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New players have big piece of housing pie

Where prices fell hardest, wealthy firms see opportunity; critics, profiteering.

March 17, 2013|Alejandro Lazo

The big investors are creating "auction fever" and driving up prices, said Nick Halaris, co-founder of AH Capital, a company that renovates and resells foreclosed homes in South Los Angeles. He remains skeptical that these firms will be able to manage these rentals effectively. Costs of regular maintenance and serving tenants add up.

"I think it's crazy, their strategy, especially in L.A. or major markets, because we have managed portfolios of single-family rentals in different places," Halaris said. "The expense ratios are out of control, so I am not sure these plans are going to pan out."

Consumer and community advocates are also skeptical that big financial players will make the best neighborhood stewards. Invitation Homes has amassed 80 homes in just two ZIP Codes of South Los Angeles -- 90047 and 90044 -- buying in both middle-class and low-income areas.

An Invitation Homes for-rent sign recently popped up next to Albert Ramos' West 69th Street duplex, where he lives with his wife and two children. Ramos has been a homeowner for three years. He would prefer to have another homeowner move into the orange stucco house next door.

"The people that rent it might be here for just a few months, then leave," Ramos, 31, mused as he puffed on a cigarette on his front steps.

About a mile and a half away south on Normandie Avenue, prospective renter Brenda Browning, 59, stood in the yard of another Invitation Homes property for rent, peering through its windows.

"I love everything about it -- the hardwood floors, the landscaping -- it's just beautiful," Browning said. "And it's in, what seems to be at least, a quiet neighborhood. I live on 105th and Figueroa right now, and I wouldn't wish that on anybody. I hate it."

Vulnerable South Los Angeles neighborhoods do not need more investors looking to buy low and sell high, said Earl Ofari Hutchinson, founder of the Urban Policy Roundtable.

"It's easy pickings down there -- you had a lot of foreclosures over the last years, people are economically challenged and have lost their homes, and you can get properties on the dime at fire-sale prices," Hutchinson said. "Does that really benefit the area? Essentially, no."

Executives at Invitation Homes counter that they can boost neighborhood fortunes and make a profit at the same time. Beisswanger, a former home builder, envisions hundreds of neighborhoods across the country dotted with his Dodger Blue signs.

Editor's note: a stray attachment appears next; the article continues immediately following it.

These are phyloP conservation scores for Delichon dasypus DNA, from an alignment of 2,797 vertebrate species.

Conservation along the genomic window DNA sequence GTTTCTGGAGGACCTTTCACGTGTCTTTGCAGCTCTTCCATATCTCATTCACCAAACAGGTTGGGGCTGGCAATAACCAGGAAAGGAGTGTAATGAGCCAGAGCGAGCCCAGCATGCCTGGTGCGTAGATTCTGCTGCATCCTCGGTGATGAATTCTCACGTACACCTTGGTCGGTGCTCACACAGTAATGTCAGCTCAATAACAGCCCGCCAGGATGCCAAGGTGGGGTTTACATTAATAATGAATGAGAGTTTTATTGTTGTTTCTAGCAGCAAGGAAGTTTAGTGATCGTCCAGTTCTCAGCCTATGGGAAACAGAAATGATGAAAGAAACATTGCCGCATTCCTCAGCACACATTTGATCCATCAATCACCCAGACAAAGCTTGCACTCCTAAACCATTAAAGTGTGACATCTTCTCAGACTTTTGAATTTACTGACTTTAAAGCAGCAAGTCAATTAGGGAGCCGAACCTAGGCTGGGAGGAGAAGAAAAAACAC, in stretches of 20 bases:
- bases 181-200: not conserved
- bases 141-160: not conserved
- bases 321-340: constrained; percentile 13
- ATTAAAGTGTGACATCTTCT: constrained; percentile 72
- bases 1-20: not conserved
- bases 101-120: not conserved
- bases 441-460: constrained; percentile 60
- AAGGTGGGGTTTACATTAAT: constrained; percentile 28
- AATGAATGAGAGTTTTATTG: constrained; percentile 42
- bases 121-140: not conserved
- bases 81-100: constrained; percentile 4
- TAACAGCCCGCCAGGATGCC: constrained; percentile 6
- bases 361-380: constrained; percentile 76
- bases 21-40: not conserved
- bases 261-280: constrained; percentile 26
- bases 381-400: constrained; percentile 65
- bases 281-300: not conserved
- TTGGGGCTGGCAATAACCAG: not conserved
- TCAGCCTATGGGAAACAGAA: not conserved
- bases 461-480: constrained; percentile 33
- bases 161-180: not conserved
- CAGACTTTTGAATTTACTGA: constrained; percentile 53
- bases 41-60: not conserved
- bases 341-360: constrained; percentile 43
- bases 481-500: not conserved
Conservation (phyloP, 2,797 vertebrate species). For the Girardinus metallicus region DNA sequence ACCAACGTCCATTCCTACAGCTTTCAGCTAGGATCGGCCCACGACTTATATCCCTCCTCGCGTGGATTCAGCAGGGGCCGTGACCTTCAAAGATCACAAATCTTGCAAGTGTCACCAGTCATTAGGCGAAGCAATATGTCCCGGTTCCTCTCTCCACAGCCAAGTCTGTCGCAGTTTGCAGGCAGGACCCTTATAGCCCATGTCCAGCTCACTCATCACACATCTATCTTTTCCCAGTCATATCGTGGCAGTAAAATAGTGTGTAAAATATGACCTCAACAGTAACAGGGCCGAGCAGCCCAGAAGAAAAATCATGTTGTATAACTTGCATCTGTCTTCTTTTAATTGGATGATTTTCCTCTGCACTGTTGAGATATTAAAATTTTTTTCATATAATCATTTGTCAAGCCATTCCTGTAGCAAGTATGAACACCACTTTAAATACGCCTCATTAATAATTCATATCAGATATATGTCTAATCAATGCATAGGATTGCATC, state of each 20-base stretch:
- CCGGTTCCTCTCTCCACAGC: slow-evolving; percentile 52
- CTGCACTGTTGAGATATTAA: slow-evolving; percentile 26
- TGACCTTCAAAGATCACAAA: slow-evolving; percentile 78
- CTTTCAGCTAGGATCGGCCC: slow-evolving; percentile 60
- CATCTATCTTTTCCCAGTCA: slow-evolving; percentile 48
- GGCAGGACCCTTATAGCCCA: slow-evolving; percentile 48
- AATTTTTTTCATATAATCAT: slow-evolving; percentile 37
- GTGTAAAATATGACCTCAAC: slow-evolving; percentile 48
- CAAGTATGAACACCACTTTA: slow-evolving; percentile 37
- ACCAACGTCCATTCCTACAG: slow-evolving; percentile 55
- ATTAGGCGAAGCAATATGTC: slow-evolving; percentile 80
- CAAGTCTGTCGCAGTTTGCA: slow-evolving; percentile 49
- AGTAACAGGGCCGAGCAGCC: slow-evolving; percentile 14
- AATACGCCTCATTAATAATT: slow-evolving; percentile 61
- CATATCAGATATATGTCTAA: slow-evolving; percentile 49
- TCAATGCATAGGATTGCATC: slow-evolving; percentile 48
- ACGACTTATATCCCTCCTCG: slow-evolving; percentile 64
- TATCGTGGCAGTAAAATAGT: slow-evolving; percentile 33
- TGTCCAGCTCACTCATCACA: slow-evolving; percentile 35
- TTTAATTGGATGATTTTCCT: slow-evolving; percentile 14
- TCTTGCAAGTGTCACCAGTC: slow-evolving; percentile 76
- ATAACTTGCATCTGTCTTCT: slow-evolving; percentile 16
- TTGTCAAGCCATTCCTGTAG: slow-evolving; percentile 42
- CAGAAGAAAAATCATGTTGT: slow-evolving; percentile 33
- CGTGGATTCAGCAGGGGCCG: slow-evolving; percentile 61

On a recent tour of some of the company's San Fernando Valley homes, Beisswanger strode through a single-story Canoga Park property, quickly assessing its bones and making note of what might have to go: the popcorn ceiling, dated walls, flooring, kitchen countertops, appliances, doors, light fixtures, bathroom vanities, maybe even the electrical system.

An illegal apartment built out of the home's garage revealed kitchen walls smeared with grease, an undersized bathroom door and a moldy skylight.

"It is every code violation," Beisswanger said with disdain. "We will provide a nice house for a family to rent; we are providing jobs; and we are potentially fixing dangerous situations."

Whether these big investors will achieve the scale they need to make their businesses work remains an open question. Rick Sharga, executive vice president for Carrington Mortgage Holdings -- which is partnering with private equity firm Oaktree to purchase homes for rent -- said his company has taken a bit of a "breather" and is waiting for prices to "settle down a little bit."

One of the biggest issues is that the government and big financial institutions have not sold off their foreclosed homes in large portfolios, as had been expected after Fannie Mae concluded its pilot sales. That has meant that investment firms have had to compete at local foreclosure auctions and on the open market -- making those properties increasingly expensive.

At a recent auction in front of the San Bernardino courthouse, Roger Zapata, an individual investor, said he lost out to a bigger player.

"They are going really, really high.... The investors are getting pretty desperate," he said. "I don't know how long this is going to last. It's a big question mark."

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alejandro.lazo@latimes.com

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